The survey of 54,461 American adults in the 48 contiguous states confirmed that the United States is less Christian (at least in numbers, if not also in influencing society) than in the past, with a dramatic decline in mainline Protestant denominations accounting for 90 percent of the drop in total number of people identifying themselves as Christians..
The United States is less Christian.
That prompted Mark Silk, director of the Public Values Program at Trinity, to state that “it looks like the two-party system of American Protestantism—mainline (generally theologically liberal) versus evangelical—is collapsing.” He continued, “A generic form of evangelicalism is emerging as the normative form of non-Catholic Christianity in the United States.”
Meanwhile, the percentage not identifying with any religion—including atheists, agnostics, humanists, and other irreligious—has seen dramatic growth of 193 percent since 1990. Of course, evolution-based secular humanism (and similar beliefs) are, themselves, religious.
Among the survey highlights (both official and what we saw):
- Although Catholicism has held nearly constant as a proportion of the U.S. population, it is quickly losing adherents in the U.S. northeast who are being replaced by Latino immigrants. California now has a higher proportion of Catholics than New England, and Catholics comprise a third of the population of both California and Texas.
- The only religious identification to increase in every state are the irreligious. Vermont is now by far the least religious state, with over a third identifying with no religion, and northern New England has surpassed the Pacific northwest as the least religious U.S. region.
- When asked whether they identify as “born again” or “evangelical,” 18.4 percent of Catholics, 38.6 percent of mainline Protestants, and 60.2 percent of other Christians said yes.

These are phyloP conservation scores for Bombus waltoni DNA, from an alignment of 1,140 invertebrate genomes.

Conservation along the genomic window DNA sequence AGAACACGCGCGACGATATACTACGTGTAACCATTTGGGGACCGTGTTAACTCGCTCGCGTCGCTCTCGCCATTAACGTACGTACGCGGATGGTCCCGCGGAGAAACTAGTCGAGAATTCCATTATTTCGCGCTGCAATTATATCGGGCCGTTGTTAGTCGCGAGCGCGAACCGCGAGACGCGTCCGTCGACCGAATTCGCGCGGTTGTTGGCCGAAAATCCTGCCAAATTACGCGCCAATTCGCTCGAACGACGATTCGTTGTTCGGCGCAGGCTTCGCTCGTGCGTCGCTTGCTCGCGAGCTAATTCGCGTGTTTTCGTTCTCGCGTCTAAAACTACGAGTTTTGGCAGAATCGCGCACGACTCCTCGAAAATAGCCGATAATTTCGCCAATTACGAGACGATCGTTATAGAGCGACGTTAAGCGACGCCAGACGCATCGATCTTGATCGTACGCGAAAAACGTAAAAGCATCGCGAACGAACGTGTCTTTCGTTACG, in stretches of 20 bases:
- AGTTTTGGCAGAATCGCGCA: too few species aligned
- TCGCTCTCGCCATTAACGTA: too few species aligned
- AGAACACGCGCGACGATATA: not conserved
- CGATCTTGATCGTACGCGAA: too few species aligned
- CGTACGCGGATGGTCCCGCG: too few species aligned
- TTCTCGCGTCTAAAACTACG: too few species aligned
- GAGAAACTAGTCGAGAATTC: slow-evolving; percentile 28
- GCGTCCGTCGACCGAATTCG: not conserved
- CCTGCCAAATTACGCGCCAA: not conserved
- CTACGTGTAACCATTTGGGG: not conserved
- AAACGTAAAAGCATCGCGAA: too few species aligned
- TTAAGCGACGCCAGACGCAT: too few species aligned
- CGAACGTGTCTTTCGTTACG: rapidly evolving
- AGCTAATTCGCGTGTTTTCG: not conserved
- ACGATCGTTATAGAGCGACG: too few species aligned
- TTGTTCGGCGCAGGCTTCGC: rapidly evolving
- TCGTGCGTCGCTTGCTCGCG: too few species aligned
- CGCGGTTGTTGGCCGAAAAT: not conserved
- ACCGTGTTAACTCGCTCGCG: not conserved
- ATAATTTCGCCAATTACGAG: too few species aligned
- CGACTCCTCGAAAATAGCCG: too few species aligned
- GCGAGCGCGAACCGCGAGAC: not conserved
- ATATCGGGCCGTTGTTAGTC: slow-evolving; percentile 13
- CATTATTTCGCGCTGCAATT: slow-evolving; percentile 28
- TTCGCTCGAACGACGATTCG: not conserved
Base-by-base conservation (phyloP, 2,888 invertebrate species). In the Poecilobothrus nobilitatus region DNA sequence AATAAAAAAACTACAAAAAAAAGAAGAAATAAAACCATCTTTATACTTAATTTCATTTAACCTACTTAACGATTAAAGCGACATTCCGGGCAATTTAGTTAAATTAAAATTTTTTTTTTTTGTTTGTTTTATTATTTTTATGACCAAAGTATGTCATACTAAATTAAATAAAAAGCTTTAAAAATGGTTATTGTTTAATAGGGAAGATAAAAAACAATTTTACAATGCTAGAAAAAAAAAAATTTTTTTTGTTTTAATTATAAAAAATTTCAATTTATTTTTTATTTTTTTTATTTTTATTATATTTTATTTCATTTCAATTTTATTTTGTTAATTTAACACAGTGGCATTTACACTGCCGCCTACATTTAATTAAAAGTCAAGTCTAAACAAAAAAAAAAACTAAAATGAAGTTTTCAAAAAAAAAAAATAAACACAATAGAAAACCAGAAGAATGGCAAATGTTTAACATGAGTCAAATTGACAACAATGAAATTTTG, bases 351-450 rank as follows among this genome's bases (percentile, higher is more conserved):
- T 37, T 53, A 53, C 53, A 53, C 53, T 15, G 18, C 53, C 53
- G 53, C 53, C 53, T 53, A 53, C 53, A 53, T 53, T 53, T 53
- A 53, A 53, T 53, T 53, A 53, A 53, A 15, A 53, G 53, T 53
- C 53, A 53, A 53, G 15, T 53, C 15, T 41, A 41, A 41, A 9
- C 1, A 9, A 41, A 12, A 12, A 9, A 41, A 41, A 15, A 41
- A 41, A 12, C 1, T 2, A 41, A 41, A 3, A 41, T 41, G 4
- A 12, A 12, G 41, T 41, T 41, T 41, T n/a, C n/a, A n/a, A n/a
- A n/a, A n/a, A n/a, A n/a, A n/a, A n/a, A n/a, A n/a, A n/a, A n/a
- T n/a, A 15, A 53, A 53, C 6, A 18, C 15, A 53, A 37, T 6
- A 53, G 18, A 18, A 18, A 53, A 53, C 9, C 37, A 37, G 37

- To a question asking about the existence of God, 69.5 percent said that there is definitely a personal God, with 12.1 percent saying there is a higher power, but not a personal God. Less than 10 percent each answered that there is no God, there is no way to know, or that they were not sure.
- Asian Americans are the most likely group to disavow religion; as a group, they also account for effectively all the adherence to Eastern religions and nearly all of the adherence to Islam (with black Americans accounting for a small percentage).
- The gender distribution for all Judeo-Christian religious groups was greater toward females. Males account for more of those in Eastern religions, Islam, and new religious movements. The identity with the greatest disparity between men and women is the irreligious, composed of 60 percent men.
- Most Judeo-Christian groups have an age distribution older than that of the overall United States population. Conversely, adherents of Eastern religions, new religious movements, Muslims, and the irreligious all have age distributions that are younger than the overall U.S. population. Muslims have the youngest age distribution of all groups, with 87 percent of American Muslims below the age of 50 and 42 percent below the age of 30.
- The two religious groups tied for the highest rates of divorce are Pentecostals/Charismatics and those in new religious movements (defined in note 8 below). Surprisingly, Muslims had both the highest percentage who identified as “single never married” and the second-highest percentage (after those in new religious movements) “single living with partner.”
- The share of college graduates has risen for each religious group with the exception of Muslims and those in new religious movements.
We’ve summarized the main table from the poll results (PDF) showing U.S. religious identification (in estimated percentages of the total population):
|Religious identification||2008||2001||1990||Category definitions|
|Other major denominations6||3.1||2.9||2.6|
The survey results pretty well speak for themselves. The United States continues to grow less Christian, with compromising mainline denominations on a path to almost disappear completely within the century. (Next week, we will be reviewing another new survey that examined the attitudes of mainline Protestant clergy.) What is clear is that for long-term success, the church needs to reaffirm God’s Word as its starting point—then repent and pray for God’s wisdom and blessing as we try to take back the culture for biblical truths..
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